Air Canada Rouge passengers deplane in Nanaimo. The airline has moved the re-launch of seasonal non-stop service to Toronto to July 1. (NEWS BULLETIN FILE)

Air Canada Rouge passengers deplane in Nanaimo. The airline has moved the re-launch of seasonal non-stop service to Toronto to July 1. (NEWS BULLETIN FILE)

Boeing 737 Max issues trickle down to impact Nanaimo flights

Air Canada Rouge delays direct Nanaimo-Toronto service from June 20 to July 1

Direct flights from Nanaimo to Canada’s most populous city will take off later than expected.

Air Canada has moved the start of its Nanaimo-Toronto seasonal service to July 1. Flights between the two cities were to begin on June 20.

The airline’s low-cost subsidiary, Air Canada Rouge, will operate the route using an Airbus A319 as originally planned.

Angela Mah, Air Canada spokesperson, said in an e-mail that customers who booked flights prior to July 1 will be contacted for alternative travel arrangements or a refund. She said the delay is due to ongoing fleet adjustments following the grounding of the Boeing 737 Max 8 aircraft.

“This is as a result of the ongoing adjustments Air Canada has undertaken as a result of the grounding of the 737 Max fleet, which has necessitated the juggling of our overall schedule to optimize and balance the fleet and schedule,” she said. “Though the Nanaimo-Toronto service was not planned with the 737 Max, we have implemented a number of schedule changes including the planned delay of some summer seasonal routes as as part of our overall schedule mitigation plans.”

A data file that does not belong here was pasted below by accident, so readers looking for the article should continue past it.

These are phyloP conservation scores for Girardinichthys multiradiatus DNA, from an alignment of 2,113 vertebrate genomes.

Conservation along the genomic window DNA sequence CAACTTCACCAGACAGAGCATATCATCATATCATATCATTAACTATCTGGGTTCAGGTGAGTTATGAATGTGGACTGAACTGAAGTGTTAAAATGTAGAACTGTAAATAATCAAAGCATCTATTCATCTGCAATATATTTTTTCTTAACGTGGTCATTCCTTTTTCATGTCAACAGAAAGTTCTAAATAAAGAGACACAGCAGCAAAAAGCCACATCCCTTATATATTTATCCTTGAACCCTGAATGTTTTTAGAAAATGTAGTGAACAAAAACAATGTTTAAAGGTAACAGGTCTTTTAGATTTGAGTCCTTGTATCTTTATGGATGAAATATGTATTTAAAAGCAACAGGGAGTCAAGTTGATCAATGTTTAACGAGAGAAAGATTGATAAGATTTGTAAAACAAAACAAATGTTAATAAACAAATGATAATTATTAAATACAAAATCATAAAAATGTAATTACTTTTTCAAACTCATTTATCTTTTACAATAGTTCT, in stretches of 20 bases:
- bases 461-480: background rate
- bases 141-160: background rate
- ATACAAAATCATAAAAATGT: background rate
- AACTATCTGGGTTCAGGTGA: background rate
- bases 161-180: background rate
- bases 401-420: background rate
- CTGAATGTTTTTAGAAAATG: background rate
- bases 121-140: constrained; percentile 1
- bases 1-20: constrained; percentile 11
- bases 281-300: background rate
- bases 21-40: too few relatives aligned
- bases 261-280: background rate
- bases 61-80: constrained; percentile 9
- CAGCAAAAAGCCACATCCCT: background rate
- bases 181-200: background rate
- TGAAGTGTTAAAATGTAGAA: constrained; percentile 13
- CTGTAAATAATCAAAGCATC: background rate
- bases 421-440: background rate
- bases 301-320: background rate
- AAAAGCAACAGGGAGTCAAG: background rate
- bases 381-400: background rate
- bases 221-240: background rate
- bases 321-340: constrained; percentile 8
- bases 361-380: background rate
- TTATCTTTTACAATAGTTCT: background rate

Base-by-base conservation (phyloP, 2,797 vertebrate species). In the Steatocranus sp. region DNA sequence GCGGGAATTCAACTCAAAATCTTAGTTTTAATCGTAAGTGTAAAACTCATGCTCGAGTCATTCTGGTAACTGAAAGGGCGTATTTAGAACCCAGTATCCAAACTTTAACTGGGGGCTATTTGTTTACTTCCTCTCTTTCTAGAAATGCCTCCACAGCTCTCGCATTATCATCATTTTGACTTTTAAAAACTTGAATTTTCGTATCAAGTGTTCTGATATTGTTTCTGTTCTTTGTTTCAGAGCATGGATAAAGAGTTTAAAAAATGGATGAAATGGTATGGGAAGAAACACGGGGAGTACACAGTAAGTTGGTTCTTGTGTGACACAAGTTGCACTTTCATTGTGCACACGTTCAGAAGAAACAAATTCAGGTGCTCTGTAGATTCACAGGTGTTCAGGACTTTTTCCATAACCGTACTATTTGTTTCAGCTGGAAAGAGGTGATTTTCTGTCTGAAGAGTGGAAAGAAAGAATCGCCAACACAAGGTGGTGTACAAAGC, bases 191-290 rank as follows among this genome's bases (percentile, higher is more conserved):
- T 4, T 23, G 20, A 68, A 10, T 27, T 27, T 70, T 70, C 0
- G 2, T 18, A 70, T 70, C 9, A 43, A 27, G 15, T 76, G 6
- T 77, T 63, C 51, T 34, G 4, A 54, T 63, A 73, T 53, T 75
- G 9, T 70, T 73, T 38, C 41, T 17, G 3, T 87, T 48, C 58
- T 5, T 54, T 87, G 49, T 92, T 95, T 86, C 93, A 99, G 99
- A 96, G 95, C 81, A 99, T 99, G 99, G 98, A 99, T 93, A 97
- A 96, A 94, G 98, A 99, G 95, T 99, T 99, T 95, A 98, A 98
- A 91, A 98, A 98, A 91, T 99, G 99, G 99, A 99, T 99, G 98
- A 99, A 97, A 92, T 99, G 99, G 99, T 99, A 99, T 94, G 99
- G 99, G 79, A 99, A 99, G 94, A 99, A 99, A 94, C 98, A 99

Mike Hooper, the Nanaimo Airport president and chief executive officer, said the airport is aware of Air Canada’s decision and is looking forward to its return in July.

Transport Canada banned all variants of Boeing’s 737 Max aircraft from entering Canadian Airspace in March following the fatal crash of an Ethiopian Airlines Boeing 737 Max 8 due to safety concerns. The Ethiopian Airlines crash, which killed more than 150 people including 18 Canadians, came a few months after a Lion Air Max 8 crashed into the Java Sea near Indonesia. The cause in accidents remain undetermined and concerns have since been raised about the design of the Max 8.

EDITORIAL: Banning new 737 planes had to be done

Air Canada has 24 MAX aircraft in its fleet and has since been making major scheduling and fleet adjustments such as accelerating the intake of recently acquired Airbus A321s.

Canada’s other major airline, WestJet, which has 13 Boeing 737 Max 8 aircraft in its fleet, has also been forced to make adjustments and temporarily suspend a handful of routes.

In a statement to the News Bulletin, WestJet said their Nanaimo operations are not impacted by Transport Canada’s decision and that flights to Vancouver and Calgary are scheduled as normal.

It is unknown when Transport Canada will lift their ban on the Boeing 737 Max series.







nicholas.pescod@nanaimobulletin.com 
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